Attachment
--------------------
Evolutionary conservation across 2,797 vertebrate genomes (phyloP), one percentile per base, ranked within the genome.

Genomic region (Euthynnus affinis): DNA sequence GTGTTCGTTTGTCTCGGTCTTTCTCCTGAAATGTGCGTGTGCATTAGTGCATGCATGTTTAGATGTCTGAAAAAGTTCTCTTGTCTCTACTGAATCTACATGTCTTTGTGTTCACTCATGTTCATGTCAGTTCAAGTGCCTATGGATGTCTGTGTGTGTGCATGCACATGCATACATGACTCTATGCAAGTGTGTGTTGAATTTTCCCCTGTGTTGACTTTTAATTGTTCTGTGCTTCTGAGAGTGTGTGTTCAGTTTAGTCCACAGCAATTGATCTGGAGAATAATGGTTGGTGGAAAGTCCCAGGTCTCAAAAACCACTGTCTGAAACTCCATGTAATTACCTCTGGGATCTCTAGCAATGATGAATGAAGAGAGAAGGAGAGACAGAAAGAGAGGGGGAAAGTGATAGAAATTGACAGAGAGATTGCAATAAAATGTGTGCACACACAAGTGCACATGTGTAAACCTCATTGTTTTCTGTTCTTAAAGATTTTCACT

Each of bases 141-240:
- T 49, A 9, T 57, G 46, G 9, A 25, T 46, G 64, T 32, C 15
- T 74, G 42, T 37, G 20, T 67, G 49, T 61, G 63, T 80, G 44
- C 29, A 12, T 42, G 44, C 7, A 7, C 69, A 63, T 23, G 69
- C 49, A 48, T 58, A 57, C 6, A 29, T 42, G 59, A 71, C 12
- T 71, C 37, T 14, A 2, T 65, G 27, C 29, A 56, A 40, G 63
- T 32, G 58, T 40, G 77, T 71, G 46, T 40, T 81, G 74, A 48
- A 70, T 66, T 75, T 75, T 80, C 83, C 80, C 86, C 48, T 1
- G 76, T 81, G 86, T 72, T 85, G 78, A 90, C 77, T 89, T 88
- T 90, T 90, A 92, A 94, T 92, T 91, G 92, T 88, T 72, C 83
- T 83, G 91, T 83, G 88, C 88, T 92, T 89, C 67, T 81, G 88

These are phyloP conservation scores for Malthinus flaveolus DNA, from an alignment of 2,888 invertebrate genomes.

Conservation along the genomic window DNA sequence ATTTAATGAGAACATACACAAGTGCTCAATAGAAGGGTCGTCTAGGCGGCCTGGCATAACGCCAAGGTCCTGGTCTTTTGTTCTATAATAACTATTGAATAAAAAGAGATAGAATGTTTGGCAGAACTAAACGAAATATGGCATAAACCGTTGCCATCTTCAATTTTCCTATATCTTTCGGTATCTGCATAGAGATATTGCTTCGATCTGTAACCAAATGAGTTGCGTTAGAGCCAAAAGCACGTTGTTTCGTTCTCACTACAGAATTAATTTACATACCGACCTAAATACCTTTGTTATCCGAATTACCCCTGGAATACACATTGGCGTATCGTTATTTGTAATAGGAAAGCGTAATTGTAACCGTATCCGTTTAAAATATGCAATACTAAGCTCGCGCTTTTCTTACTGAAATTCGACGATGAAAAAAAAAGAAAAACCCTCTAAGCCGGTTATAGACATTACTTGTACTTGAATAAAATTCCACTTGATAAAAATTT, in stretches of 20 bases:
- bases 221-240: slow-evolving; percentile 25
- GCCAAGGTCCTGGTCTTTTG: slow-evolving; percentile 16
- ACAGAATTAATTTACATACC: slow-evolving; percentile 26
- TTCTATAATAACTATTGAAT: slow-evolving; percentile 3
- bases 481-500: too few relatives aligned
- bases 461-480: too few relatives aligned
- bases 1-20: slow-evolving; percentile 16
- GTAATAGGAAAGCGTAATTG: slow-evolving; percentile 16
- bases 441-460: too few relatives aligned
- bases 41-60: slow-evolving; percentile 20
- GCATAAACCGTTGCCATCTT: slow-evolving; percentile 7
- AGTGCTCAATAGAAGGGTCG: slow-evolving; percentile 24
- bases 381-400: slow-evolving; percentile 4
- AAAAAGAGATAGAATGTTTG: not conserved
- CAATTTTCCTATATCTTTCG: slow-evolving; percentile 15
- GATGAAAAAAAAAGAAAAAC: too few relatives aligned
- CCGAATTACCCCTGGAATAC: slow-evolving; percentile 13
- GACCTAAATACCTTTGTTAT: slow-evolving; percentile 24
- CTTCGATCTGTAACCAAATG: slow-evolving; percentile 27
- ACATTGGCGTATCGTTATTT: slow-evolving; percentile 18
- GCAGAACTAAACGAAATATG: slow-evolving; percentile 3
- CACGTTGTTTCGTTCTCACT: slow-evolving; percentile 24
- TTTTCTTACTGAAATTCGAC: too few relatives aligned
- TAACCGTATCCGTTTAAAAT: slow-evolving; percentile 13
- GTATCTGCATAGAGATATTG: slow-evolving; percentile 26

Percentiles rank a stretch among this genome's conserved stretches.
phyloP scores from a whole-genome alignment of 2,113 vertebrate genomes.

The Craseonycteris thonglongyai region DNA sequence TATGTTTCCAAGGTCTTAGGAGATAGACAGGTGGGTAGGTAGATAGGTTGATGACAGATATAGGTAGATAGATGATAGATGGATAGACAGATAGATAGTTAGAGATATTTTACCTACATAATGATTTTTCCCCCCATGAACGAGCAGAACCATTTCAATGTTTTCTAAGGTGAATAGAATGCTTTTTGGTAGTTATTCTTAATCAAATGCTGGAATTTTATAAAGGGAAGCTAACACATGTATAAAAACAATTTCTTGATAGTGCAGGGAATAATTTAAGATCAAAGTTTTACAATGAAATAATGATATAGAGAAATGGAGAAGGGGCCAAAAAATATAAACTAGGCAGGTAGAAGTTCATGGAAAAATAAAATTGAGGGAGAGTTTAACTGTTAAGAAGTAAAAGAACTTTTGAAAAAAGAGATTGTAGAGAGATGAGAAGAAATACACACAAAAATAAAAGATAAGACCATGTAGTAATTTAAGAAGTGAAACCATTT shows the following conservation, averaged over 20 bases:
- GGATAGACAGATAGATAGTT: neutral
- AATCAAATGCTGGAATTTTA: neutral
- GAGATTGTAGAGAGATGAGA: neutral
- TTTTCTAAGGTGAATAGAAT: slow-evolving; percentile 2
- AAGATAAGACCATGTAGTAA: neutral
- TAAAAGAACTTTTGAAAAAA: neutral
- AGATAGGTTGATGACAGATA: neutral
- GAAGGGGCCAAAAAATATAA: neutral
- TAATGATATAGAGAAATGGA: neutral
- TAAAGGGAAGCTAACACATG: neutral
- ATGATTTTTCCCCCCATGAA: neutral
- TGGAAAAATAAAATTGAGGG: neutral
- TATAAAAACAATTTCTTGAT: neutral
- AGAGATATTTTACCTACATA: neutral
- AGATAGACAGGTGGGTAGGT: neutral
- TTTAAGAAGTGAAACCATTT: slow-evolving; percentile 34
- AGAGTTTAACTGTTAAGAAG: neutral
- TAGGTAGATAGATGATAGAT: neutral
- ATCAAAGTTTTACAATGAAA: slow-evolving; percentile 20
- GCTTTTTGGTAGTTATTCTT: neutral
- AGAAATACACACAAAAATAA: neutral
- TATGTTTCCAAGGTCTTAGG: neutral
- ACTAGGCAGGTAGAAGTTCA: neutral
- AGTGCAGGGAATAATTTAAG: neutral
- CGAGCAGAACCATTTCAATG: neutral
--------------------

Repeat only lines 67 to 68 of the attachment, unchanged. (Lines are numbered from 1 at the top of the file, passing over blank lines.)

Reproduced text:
- AGTGCAGGGAATAATTTAAG: neutral
- CGAGCAGAACCATTTCAATG: neutral